The Neuroethics Blog is Retiring

By Karen Rommelfanger 

Dearest Readers,

I’m writing today with a heavy heart but also with some excitement for the next chapter. After ten years, the little blog that could, The Neuroethics Blog, will retire this month. Our leadership team believes that the blog has run its course. We hope in its absence the community will co-create another communication forum which we believe could be just as (if not more) fresh, inclusive, engaging, and robust. 

Since 2011, we’ve consistently been able to offer weekly and timely conversations at the intersection of neuroscience and society. More importantly, we’ve been able to feature established and future luminaries in the field from senior faculty to high school scholars. Our little blog has grown to a readership of over 100 countries, been featured in reports to US Presidents, and included in written roadmaps discussing the future of neuroethics for large-scale national level brain initiatives. While initially established as a university program blog, it has grown to be the online content partner for AJOB Neuroscience, the Society for Neuroscience, and for the International Neuroethics Society

We’ve enjoyed working with each author from doing minor editing and copyediting to assisting new writers to the space of neuroethics (whether established scholar unfamiliar with neuroethics, or aspiring neuroethics scholar) find their voices and develop their neuroethics scholarship. We’ve also created freely available readers such as The Black Mirror Reader and other best-of compilations. Our team is largely comprised of trainees from the undergraduate to graduate level hailing from diverse disciplines from the humanities to the sciences. Over the years, our internal team has worked tirelessly to ensure weekly content of the highest caliber was offered to our readers. This experience offered not only a training experience for them but also an opportunity to create new networks with new voices for the blog and for the broader neuroethics community.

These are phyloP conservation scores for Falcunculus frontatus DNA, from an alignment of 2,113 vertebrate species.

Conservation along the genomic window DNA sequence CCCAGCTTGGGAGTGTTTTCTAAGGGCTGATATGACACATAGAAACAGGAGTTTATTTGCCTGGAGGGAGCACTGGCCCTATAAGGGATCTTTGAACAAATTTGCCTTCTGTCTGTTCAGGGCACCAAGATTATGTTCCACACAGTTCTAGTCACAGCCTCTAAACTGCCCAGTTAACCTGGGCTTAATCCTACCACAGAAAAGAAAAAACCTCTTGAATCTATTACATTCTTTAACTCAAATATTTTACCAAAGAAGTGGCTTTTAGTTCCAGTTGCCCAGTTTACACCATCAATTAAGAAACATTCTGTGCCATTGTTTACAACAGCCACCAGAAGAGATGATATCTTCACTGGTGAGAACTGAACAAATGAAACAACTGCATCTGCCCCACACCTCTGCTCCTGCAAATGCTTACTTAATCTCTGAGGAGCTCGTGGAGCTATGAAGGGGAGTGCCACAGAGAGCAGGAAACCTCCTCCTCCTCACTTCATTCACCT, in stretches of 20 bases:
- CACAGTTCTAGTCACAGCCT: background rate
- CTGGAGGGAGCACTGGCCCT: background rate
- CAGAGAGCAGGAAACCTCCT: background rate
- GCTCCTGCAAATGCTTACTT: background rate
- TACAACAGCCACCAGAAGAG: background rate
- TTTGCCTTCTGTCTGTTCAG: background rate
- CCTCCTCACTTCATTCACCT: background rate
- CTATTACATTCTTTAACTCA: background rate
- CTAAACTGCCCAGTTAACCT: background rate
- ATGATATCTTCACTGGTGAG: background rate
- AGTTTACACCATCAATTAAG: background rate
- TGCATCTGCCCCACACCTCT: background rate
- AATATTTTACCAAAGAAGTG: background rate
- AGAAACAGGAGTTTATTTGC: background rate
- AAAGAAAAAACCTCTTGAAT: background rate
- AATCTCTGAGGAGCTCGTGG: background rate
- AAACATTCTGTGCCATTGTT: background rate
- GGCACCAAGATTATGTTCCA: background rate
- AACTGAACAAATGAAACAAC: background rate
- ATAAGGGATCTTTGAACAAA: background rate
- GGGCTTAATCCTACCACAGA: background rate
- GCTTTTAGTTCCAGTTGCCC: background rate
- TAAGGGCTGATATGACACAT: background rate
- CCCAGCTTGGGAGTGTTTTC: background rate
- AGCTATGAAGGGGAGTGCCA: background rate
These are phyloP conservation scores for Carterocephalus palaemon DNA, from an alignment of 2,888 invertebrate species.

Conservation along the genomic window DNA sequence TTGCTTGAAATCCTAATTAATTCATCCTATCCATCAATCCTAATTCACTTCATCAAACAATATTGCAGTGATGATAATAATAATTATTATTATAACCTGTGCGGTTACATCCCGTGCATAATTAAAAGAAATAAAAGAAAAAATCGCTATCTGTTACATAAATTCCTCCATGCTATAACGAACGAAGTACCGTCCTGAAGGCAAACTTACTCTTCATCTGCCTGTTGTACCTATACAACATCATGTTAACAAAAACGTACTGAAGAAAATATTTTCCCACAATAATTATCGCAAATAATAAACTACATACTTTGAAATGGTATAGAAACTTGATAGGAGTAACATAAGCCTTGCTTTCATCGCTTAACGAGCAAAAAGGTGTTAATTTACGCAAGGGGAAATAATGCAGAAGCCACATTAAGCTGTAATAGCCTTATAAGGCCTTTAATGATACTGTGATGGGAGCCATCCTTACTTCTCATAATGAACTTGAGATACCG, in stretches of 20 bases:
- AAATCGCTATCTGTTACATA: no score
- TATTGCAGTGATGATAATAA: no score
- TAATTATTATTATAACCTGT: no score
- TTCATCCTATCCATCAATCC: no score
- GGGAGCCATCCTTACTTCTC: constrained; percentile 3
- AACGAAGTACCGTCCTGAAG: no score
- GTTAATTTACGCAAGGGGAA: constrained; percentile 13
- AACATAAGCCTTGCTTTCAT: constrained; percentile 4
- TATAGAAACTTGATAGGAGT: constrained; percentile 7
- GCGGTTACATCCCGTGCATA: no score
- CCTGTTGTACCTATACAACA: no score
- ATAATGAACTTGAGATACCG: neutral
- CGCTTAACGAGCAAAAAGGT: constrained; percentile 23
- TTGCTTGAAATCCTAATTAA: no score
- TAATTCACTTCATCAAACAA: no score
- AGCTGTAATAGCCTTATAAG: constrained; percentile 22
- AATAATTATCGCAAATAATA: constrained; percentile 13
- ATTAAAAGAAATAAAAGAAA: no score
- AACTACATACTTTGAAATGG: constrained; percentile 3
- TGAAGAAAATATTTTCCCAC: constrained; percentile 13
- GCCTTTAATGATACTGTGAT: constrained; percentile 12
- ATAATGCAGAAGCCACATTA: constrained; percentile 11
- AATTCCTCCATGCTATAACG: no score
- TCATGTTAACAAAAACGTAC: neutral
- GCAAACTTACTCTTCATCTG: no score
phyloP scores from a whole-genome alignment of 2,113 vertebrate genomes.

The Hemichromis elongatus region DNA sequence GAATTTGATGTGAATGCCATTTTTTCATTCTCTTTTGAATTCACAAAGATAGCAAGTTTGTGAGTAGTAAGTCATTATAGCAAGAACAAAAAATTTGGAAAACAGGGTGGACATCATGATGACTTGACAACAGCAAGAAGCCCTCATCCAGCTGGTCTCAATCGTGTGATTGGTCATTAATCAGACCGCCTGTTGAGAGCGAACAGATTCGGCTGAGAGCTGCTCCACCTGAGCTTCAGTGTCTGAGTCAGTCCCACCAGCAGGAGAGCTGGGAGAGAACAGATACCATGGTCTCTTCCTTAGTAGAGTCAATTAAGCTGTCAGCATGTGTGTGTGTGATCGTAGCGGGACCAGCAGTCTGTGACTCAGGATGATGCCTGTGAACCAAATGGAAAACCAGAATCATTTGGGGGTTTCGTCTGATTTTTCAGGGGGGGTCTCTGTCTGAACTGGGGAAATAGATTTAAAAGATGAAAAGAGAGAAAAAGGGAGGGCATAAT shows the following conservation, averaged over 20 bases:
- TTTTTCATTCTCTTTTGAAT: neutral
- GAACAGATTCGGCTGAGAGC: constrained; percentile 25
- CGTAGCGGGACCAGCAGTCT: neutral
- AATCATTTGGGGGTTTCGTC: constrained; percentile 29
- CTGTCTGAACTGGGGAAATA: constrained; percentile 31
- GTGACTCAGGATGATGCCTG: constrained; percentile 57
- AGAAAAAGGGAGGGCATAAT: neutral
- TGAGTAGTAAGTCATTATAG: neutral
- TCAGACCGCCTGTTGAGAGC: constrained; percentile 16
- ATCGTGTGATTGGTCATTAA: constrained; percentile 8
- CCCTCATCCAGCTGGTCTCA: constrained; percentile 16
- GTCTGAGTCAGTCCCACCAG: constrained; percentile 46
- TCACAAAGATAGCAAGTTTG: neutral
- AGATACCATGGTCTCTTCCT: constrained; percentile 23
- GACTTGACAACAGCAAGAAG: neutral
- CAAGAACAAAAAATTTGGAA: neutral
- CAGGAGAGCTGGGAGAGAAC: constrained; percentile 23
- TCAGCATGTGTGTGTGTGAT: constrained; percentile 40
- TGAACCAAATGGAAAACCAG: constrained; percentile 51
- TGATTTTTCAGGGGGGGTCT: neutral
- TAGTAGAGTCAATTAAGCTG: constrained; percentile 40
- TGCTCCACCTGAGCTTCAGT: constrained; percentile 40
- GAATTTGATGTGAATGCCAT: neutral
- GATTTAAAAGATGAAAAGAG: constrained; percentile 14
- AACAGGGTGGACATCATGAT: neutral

Image by Negative Space via StockSnap
The blog’s success has reached heights beyond what I could have imagined when I started it in 2011. I started the blog, in part, to enrich my own postdoctoral experience and training in neuroethics. There really weren’t that many resources for a junior scholar to casually and quickly get a sense of the scholarship and scholars in the field. I recognized that the field was small and was (and is) still growing. There was no such online forum for neuroethics and, while our professional society was international, the annual in-person meeting was only in the US (of course, the pandemic has offered new virtual options). The online forum offered ways to build networks and share knowledge and inquiry beyond geographic boundaries. In addition, peer-reviewed manuscripts and publications were generally slower or behind a paywall. The blog aimed to be a  more nimble and open outlet for neuroethics discourse.  And, over time, the blog also offered voice  for those beyond academia, such as neurotech founders and individuals from government agencies, while aiming to highlight conversations missing from neuroethics scholarship such as those around racism and inequities in neurotechnology development.